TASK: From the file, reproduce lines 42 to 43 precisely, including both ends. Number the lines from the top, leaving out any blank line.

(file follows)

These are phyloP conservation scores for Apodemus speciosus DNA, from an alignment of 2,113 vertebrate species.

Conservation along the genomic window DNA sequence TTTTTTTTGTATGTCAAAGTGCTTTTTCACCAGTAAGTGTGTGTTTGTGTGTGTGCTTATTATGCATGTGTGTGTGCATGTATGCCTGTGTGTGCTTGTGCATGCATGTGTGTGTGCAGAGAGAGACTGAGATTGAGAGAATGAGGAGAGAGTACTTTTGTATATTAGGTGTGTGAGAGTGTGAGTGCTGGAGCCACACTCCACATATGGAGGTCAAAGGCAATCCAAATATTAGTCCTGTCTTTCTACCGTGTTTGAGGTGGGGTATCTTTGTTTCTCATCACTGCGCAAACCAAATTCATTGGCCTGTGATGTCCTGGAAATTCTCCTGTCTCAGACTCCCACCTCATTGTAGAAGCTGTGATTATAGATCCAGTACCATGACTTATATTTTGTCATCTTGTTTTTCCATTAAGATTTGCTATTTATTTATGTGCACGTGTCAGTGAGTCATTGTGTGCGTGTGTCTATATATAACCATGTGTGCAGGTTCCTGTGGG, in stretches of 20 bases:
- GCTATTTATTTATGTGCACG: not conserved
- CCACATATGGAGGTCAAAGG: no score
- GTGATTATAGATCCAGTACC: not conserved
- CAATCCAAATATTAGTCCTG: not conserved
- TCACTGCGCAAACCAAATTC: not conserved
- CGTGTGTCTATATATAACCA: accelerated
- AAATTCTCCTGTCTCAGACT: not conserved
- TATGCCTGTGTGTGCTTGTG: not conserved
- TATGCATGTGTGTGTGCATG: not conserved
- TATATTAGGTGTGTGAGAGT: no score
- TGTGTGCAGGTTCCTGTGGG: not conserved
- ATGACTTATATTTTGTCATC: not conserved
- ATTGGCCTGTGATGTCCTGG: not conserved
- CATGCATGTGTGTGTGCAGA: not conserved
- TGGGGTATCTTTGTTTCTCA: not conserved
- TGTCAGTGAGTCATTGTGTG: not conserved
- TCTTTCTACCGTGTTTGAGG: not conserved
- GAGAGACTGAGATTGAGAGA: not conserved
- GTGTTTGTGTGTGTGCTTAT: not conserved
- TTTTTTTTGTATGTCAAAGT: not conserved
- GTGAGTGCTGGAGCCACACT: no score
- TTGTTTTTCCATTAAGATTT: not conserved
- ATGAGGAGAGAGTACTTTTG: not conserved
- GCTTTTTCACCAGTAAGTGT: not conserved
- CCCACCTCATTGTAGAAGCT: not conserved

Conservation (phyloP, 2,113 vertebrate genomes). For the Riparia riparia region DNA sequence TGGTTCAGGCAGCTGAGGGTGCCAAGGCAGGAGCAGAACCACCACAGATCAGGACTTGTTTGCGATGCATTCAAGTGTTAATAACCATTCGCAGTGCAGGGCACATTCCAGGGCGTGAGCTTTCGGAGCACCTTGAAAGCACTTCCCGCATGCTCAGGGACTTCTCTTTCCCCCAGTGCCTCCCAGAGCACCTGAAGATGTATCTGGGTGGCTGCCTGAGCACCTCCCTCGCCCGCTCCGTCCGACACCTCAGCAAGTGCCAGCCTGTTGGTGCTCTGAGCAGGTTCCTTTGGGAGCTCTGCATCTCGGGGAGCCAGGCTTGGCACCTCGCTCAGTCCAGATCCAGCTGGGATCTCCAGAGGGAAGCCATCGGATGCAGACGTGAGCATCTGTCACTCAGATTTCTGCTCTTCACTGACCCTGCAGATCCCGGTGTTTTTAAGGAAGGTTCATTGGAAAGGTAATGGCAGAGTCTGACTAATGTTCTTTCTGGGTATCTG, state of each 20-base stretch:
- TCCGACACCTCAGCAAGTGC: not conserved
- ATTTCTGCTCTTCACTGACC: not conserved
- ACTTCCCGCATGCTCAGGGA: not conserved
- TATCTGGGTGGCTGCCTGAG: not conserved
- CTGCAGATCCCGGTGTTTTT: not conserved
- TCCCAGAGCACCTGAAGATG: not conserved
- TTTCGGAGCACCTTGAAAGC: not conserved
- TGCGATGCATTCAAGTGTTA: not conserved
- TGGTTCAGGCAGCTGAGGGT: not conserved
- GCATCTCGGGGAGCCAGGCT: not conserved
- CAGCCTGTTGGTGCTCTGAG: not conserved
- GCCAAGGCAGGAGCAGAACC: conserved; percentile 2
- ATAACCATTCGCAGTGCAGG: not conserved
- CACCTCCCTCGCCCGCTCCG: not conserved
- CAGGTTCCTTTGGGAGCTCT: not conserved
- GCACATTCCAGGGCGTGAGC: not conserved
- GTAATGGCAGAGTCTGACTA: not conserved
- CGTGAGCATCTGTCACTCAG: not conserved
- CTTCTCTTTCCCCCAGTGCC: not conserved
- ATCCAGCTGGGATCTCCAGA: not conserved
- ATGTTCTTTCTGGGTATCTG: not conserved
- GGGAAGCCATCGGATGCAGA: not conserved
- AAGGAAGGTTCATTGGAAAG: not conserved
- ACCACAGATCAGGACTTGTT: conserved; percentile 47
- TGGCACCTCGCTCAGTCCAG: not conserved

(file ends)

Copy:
- CACCTCCCTCGCCCGCTCCG: not conserved
- CAGGTTCCTTTGGGAGCTCT: not conserved